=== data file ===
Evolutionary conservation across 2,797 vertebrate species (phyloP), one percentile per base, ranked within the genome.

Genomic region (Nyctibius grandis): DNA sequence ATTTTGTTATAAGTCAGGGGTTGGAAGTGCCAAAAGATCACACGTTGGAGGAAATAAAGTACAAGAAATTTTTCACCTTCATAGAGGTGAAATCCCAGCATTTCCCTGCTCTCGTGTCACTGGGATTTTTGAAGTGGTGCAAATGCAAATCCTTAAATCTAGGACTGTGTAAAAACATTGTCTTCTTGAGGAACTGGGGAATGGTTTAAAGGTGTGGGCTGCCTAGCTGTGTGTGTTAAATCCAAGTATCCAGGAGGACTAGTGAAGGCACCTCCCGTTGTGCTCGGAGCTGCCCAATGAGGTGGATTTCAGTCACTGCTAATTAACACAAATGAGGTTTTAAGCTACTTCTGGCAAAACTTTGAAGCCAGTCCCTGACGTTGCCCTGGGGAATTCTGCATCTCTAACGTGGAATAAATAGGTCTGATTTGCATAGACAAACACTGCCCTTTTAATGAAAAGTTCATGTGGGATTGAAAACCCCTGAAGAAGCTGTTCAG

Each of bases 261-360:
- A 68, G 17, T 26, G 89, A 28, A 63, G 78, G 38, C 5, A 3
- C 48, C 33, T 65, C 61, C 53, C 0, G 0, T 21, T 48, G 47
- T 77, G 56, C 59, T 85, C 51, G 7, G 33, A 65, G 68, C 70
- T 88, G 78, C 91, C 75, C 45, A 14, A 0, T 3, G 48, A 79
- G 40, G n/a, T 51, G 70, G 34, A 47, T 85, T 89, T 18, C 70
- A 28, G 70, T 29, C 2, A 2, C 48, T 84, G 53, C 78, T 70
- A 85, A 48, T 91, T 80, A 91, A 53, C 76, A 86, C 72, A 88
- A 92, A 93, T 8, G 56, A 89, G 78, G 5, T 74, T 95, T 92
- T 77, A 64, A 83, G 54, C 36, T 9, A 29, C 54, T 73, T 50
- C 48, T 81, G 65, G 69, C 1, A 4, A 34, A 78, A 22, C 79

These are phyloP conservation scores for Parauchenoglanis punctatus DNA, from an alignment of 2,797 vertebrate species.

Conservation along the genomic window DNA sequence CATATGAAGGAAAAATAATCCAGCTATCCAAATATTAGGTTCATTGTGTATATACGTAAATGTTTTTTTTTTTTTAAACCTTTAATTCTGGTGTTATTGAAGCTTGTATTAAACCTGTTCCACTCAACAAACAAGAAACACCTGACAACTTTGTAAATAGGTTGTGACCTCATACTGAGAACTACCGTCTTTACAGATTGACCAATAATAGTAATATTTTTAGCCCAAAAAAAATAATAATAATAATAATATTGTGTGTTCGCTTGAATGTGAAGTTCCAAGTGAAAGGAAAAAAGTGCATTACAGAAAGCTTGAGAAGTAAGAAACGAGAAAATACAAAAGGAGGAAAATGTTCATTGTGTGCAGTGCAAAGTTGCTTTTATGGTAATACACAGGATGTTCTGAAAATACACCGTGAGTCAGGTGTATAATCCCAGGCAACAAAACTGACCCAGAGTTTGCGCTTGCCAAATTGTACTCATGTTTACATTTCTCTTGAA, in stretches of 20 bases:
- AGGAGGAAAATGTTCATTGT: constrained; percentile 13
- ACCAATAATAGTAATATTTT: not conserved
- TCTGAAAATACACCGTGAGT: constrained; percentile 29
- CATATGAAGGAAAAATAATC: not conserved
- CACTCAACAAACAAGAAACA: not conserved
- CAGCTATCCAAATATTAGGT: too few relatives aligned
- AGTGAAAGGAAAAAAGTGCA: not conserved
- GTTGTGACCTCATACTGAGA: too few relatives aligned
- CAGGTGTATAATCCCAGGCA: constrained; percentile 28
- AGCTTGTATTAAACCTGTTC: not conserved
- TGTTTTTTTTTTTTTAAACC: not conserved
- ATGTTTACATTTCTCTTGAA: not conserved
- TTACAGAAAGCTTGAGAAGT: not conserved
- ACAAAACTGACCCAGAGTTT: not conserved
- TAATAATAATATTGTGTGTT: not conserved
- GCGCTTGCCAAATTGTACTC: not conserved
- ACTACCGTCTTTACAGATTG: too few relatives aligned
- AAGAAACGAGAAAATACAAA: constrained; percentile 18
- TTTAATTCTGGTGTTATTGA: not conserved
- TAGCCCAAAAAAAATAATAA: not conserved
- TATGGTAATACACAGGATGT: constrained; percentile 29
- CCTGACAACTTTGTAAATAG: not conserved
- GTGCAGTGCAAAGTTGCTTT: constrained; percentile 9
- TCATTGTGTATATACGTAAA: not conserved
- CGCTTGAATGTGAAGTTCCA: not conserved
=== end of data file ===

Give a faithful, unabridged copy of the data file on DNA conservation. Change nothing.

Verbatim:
Evolutionary conservation across 2,797 vertebrate species (phyloP), one percentile per base, ranked within the genome.

Genomic region (Nyctibius grandis): DNA sequence ATTTTGTTATAAGTCAGGGGTTGGAAGTGCCAAAAGATCACACGTTGGAGGAAATAAAGTACAAGAAATTTTTCACCTTCATAGAGGTGAAATCCCAGCATTTCCCTGCTCTCGTGTCACTGGGATTTTTGAAGTGGTGCAAATGCAAATCCTTAAATCTAGGACTGTGTAAAAACATTGTCTTCTTGAGGAACTGGGGAATGGTTTAAAGGTGTGGGCTGCCTAGCTGTGTGTGTTAAATCCAAGTATCCAGGAGGACTAGTGAAGGCACCTCCCGTTGTGCTCGGAGCTGCCCAATGAGGTGGATTTCAGTCACTGCTAATTAACACAAATGAGGTTTTAAGCTACTTCTGGCAAAACTTTGAAGCCAGTCCCTGACGTTGCCCTGGGGAATTCTGCATCTCTAACGTGGAATAAATAGGTCTGATTTGCATAGACAAACACTGCCCTTTTAATGAAAAGTTCATGTGGGATTGAAAACCCCTGAAGAAGCTGTTCAG

Each of bases 261-360:
- A 68, G 17, T 26, G 89, A 28, A 63, G 78, G 38, C 5, A 3
- C 48, C 33, T 65, C 61, C 53, C 0, G 0, T 21, T 48, G 47
- T 77, G 56, C 59, T 85, C 51, G 7, G 33, A 65, G 68, C 70
- T 88, G 78, C 91, C 75, C 45, A 14, A 0, T 3, G 48, A 79
- G 40, G n/a, T 51, G 70, G 34, A 47, T 85, T 89, T 18, C 70
- A 28, G 70, T 29, C 2, A 2, C 48, T 84, G 53, C 78, T 70
- A 85, A 48, T 91, T 80, A 91, A 53, C 76, A 86, C 72, A 88
- A 92, A 93, T 8, G 56, A 89, G 78, G 5, T 74, T 95, T 92
- T 77, A 64, A 83, G 54, C 36, T 9, A 29, C 54, T 73, T 50
- C 48, T 81, G 65, G 69, C 1, A 4, A 34, A 78, A 22, C 79

These are phyloP conservation scores for Parauchenoglanis punctatus DNA, from an alignment of 2,797 vertebrate species.

Conservation along the genomic window DNA sequence CATATGAAGGAAAAATAATCCAGCTATCCAAATATTAGGTTCATTGTGTATATACGTAAATGTTTTTTTTTTTTTAAACCTTTAATTCTGGTGTTATTGAAGCTTGTATTAAACCTGTTCCACTCAACAAACAAGAAACACCTGACAACTTTGTAAATAGGTTGTGACCTCATACTGAGAACTACCGTCTTTACAGATTGACCAATAATAGTAATATTTTTAGCCCAAAAAAAATAATAATAATAATAATATTGTGTGTTCGCTTGAATGTGAAGTTCCAAGTGAAAGGAAAAAAGTGCATTACAGAAAGCTTGAGAAGTAAGAAACGAGAAAATACAAAAGGAGGAAAATGTTCATTGTGTGCAGTGCAAAGTTGCTTTTATGGTAATACACAGGATGTTCTGAAAATACACCGTGAGTCAGGTGTATAATCCCAGGCAACAAAACTGACCCAGAGTTTGCGCTTGCCAAATTGTACTCATGTTTACATTTCTCTTGAA, in stretches of 20 bases:
- AGGAGGAAAATGTTCATTGT: constrained; percentile 13
- ACCAATAATAGTAATATTTT: not conserved
- TCTGAAAATACACCGTGAGT: constrained; percentile 29
- CATATGAAGGAAAAATAATC: not conserved
- CACTCAACAAACAAGAAACA: not conserved
- CAGCTATCCAAATATTAGGT: too few relatives aligned
- AGTGAAAGGAAAAAAGTGCA: not conserved
- GTTGTGACCTCATACTGAGA: too few relatives aligned
- CAGGTGTATAATCCCAGGCA: constrained; percentile 28
- AGCTTGTATTAAACCTGTTC: not conserved
- TGTTTTTTTTTTTTTAAACC: not conserved
- ATGTTTACATTTCTCTTGAA: not conserved
- TTACAGAAAGCTTGAGAAGT: not conserved
- ACAAAACTGACCCAGAGTTT: not conserved
- TAATAATAATATTGTGTGTT: not conserved
- GCGCTTGCCAAATTGTACTC: not conserved
- ACTACCGTCTTTACAGATTG: too few relatives aligned
- AAGAAACGAGAAAATACAAA: constrained; percentile 18
- TTTAATTCTGGTGTTATTGA: not conserved
- TAGCCCAAAAAAAATAATAA: not conserved
- TATGGTAATACACAGGATGT: constrained; percentile 29
- CCTGACAACTTTGTAAATAG: not conserved
- GTGCAGTGCAAAGTTGCTTT: constrained; percentile 9
- TCATTGTGTATATACGTAAA: not conserved
- CGCTTGAATGTGAAGTTCCA: not conserved